1 — By being accessible to the consumer. Celebrities and Session manicurists would do cool things on Rihanna or in Vogue, but where could you actually get it done on the street? At WAH or the handful of new wave nails salons dotted around the world. This made it incredibly viral. Accessibility is incredibly important to the consumption of trends.
2 — By sharing everything online. In 2009, there were like hardly ANY NAIL BLOGS! I shared the whole process, right from the idea phase, all the way to opening. I knew I had to change the perception of nail art from a tacky ghetto thing to a cool girl thing so I invited all the arty friends I had and photographed every single customer, their face AND nails. We used Tumblr, a networked product, from 2010 to share our work. This got us recognition but also spread our style across the world as customers would take our designs to their local salon. If we hadn’t used Tumblr and Instagram (for example if we had built on Wordpress, which is not a network per se), we wouldn’t have been able to shift the perception of nail art and make it a global phenomenon.
To this day, Nails is the most popular beauty search on instagram (26%) because we created a new style of photography and designs worth snapping and sharing. If you know someone who paints their nails in a cool way, we probably had a hand in that somewhere along the persuasion line.
But as the beauty giants started using our nail art designs (by our I mean the wider nail community) in their campaigns, do we get any kickback? Any royalty fees? Anything?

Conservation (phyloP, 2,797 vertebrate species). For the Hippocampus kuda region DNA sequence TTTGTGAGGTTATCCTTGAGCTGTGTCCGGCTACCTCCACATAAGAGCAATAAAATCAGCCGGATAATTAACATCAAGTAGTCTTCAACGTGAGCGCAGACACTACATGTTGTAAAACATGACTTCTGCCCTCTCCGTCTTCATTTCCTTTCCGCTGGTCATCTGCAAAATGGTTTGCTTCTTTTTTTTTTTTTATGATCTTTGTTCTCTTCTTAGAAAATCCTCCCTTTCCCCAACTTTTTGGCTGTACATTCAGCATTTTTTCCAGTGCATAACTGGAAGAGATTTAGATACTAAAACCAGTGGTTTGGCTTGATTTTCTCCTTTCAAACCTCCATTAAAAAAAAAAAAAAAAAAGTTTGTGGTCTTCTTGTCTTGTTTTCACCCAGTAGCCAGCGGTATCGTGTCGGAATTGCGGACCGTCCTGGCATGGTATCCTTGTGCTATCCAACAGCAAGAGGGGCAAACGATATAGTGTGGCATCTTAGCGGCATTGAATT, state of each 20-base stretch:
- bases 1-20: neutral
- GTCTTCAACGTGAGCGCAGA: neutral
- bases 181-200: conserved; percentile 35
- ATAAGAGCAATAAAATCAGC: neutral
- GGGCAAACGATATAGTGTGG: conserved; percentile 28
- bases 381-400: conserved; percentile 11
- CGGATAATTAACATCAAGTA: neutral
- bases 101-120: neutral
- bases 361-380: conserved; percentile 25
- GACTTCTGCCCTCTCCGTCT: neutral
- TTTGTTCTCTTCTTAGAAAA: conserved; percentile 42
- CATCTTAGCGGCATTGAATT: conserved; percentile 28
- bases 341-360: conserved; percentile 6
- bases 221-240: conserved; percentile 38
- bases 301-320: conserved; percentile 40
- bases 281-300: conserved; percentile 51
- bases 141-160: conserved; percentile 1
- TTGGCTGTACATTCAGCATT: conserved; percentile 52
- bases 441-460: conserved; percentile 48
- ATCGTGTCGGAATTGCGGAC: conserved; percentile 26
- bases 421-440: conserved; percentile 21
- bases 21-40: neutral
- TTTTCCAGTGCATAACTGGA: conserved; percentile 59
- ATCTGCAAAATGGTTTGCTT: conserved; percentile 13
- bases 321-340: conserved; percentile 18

Nope. But again: accessibility of the trend is important. We — as in beauty pros — ignited the trend and made it accessible.
Instead, salon owners hustle every day to make ends meet, make their clients happy and increase their revenue in a service orientated business where there is a glass ceiling to their earnings. I meet, see and talk to these women every day and I have been one myself.
Take, Bleach London… a small influential salon that started in Dalston and created the dip dye trend.
This is Bleach London’s launch campaign in 2010:
And here is L’Oreal Colorista, in 2017.
Global beauty trends are derived from a select group of influential beauty artists in key locations all over the world.
Hot irons were pioneered over 100 years ago in a single salon in France when Marcel Grateau wanted to wave his clients hair. Who knew this discovery of heat+hair from Paris via black hair salons to 3 guys and a South Korean licence, would have eventually become the GHD brand, acquired for £420m by Coty in 2016.
And thats why I’m building Beautystack. How can I help these entrepreneurial creatives have true economic empowerment? How can I help them increase revenue doing the thing they love without increasing their workload? How can I get marketing budgets and recognition to the specialist and niche beauty pros. How can I help partner brands understand whats happening on a street level from the unique insight we have from direct relationships to influential beauty pros and clients on the salon floor? And not spend 7 years wondering if its a real trend or just a fad?
These are the questions I ask myself daily and the initial problems we are working to solve.
Lets make the pie bigger, for everyone.